Thepasty's Avatar
Cornwall, UK
Joined Sep 2006
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define stronger... lamfilm doesnt just give the epp more impact resistance it also adds a huge amount of structural strength and rigidity to a wing, cross weave tape doesnt compare.

the fact that slope soarers are moving away from lagging their planes in cross weave tape in favour of using lamfilm is proof enough.

Slope soaring planes take more of a beating than your average powered plane, an impact of 80km/h into rock let alone tree isnt classed as a hard impact for these guys.

I'm a slope soarer and I've moved away from crossweave tape in favour of lamfilm on all my epp models, so I am talking from experience also.

Of course you still need the normal spars etc in a wing that you would have with any wing construction, lamfilm does add alot to this tho, its not simply about making it impact resistant like tape is.

Maybe you havent been using it correctly or you've got the wrong type/thickness.
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Old Dec 03, 2010, 10:09 AM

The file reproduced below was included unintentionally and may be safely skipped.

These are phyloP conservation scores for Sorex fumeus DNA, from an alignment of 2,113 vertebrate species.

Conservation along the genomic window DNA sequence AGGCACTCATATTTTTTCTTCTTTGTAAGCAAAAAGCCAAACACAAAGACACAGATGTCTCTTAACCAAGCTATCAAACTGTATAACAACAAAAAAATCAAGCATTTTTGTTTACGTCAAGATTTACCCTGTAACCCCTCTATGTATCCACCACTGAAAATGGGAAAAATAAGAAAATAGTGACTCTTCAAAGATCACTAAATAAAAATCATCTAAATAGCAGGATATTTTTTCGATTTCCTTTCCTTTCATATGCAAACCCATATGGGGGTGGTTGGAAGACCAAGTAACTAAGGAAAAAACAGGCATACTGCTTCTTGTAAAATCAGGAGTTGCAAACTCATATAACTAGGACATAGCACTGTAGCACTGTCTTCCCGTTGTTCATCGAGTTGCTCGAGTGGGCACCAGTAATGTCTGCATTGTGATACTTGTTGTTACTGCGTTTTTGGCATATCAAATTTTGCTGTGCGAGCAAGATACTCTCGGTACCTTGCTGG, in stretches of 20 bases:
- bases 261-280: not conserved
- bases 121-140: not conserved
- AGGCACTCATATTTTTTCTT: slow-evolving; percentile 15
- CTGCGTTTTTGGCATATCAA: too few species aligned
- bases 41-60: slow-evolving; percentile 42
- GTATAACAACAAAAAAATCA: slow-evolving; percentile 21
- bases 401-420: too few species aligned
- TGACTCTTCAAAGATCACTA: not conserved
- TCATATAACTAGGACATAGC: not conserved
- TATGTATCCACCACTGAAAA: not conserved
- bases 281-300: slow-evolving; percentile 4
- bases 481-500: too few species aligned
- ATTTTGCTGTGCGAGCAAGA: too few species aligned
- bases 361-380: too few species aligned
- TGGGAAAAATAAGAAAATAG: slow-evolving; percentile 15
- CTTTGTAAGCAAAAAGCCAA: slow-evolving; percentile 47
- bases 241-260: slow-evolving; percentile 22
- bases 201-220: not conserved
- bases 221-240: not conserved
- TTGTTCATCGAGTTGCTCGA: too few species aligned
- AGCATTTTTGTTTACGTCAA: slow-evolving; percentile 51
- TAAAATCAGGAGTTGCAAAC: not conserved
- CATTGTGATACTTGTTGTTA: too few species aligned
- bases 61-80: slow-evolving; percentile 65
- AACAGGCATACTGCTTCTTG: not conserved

KB3VOJ
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USA
Joined Sep 2007
2,591 Posts
Check out the grim reaper thread. It is a combat wing designed to crash every flight and hold up. They are using 3M bi-di tape on the leading and trailing edges as well as reinforcement areas. They then cover the entire wing in laminate. It is an EPP plane with shock corded fiberglass spars top and bottom in an A pattern. This is my next fpv plane that is already headed my way as we speak.
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Old Dec 03, 2010, 10:10 AM
Crashomatic
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United States, CA, SF
Joined May 2010
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Laminate gives a much better finish (=aerodynamics) and is lighter, yet pretty strong, that's why it's used as far as my knowledge goes.

Note that I'm not talking about crossweave tape, but fiber weave with 3M90, where the 3M90 is at least half the strength/flex, i'm not sure if we talk about the same thing.

I have a couple of plane with real fiber tape (and some regular EPP glue cause the tape doesn't stick that well) and these aren't strong at all in comparison.